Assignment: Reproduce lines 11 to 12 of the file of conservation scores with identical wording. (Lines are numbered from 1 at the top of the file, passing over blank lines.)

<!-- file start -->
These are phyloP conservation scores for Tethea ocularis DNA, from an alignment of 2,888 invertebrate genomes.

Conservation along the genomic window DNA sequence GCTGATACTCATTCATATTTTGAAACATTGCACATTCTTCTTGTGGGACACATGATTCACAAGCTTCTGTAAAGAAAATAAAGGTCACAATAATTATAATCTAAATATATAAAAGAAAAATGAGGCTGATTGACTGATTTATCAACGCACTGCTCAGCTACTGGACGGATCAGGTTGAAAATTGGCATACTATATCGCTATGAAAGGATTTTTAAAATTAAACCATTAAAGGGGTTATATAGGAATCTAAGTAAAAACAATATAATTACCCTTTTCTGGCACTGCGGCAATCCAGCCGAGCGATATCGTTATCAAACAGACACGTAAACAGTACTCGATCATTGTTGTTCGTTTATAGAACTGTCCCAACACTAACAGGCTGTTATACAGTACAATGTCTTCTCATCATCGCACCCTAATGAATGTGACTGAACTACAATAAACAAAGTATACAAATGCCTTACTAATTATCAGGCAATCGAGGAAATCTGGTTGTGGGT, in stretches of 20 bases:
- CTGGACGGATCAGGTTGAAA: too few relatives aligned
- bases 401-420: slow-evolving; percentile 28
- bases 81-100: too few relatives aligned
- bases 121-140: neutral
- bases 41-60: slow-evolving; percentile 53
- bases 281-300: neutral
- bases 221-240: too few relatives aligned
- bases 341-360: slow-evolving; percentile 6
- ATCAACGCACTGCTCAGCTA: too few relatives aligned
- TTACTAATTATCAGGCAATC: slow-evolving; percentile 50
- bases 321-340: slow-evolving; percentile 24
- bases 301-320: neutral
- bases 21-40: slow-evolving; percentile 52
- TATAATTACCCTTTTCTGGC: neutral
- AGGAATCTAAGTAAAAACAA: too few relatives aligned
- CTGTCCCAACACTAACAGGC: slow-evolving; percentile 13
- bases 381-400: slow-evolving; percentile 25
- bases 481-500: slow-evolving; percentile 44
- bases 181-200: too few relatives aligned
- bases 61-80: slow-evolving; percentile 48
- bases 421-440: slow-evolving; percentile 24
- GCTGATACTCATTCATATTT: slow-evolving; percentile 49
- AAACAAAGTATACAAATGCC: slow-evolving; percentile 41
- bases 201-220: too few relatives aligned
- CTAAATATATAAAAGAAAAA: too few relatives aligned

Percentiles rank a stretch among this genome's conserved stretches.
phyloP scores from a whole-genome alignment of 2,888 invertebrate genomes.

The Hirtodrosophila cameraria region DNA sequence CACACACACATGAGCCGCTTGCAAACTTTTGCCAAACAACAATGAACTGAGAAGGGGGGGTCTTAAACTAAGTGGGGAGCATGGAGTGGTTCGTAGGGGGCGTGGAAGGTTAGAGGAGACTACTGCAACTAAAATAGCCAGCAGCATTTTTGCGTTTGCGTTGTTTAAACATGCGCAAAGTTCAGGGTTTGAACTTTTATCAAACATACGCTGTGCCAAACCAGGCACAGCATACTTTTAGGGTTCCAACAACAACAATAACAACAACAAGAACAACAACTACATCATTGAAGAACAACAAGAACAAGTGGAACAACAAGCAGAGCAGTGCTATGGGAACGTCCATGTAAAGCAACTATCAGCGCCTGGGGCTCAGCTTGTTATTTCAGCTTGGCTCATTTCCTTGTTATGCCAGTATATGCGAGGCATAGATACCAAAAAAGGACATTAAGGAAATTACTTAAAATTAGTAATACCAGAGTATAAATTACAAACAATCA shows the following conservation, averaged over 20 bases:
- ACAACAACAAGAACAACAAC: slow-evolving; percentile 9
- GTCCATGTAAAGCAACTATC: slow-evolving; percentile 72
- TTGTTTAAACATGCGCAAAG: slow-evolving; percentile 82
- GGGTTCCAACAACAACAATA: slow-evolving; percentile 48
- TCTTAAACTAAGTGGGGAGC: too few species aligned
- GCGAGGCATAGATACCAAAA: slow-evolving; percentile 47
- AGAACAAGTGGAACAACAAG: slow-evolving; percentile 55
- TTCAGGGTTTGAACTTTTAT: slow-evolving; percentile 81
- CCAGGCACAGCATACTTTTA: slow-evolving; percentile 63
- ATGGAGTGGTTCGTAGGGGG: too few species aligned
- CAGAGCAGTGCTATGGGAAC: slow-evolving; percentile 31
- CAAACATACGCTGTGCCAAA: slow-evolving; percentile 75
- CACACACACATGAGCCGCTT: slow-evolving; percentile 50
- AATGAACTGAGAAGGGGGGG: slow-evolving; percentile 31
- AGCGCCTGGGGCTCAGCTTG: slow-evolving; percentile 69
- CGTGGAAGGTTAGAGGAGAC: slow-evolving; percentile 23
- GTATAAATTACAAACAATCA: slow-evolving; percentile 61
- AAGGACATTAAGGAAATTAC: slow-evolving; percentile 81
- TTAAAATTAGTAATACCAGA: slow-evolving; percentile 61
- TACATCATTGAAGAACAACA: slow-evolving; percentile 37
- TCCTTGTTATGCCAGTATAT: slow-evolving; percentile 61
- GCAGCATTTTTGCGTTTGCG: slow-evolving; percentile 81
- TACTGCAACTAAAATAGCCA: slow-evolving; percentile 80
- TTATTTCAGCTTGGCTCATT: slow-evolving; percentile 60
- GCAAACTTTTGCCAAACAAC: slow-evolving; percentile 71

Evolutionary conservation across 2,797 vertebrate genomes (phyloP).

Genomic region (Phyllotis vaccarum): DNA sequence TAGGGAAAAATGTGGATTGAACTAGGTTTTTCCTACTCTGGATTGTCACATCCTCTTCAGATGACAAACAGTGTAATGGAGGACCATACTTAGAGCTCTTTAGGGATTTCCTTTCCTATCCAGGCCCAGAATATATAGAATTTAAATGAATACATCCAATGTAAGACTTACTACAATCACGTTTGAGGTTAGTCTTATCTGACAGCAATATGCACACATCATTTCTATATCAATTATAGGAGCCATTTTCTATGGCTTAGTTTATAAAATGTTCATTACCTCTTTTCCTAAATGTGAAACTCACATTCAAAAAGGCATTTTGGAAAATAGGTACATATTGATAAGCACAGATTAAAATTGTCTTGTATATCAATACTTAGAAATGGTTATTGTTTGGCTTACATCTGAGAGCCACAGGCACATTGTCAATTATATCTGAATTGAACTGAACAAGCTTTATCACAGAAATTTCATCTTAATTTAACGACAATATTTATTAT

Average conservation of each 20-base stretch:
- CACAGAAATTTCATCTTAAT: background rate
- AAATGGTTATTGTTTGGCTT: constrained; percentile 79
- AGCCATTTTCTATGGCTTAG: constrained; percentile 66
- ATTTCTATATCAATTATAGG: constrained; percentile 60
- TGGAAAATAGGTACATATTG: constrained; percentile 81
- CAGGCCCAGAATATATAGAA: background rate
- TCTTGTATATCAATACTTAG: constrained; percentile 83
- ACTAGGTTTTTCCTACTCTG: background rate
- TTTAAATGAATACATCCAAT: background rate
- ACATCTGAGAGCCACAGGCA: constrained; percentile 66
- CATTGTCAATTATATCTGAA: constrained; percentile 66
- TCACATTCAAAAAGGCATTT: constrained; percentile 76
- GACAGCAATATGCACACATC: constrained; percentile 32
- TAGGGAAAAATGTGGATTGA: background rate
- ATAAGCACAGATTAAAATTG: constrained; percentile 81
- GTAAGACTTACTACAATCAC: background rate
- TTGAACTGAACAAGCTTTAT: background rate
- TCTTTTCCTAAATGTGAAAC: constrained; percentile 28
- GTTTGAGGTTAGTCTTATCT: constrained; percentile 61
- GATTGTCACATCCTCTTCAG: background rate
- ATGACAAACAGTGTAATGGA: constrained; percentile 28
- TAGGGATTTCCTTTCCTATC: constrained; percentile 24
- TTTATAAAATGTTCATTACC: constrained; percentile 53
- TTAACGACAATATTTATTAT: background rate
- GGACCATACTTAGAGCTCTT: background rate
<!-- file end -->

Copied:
- ATCAACGCACTGCTCAGCTA: too few relatives aligned
- TTACTAATTATCAGGCAATC: slow-evolving; percentile 50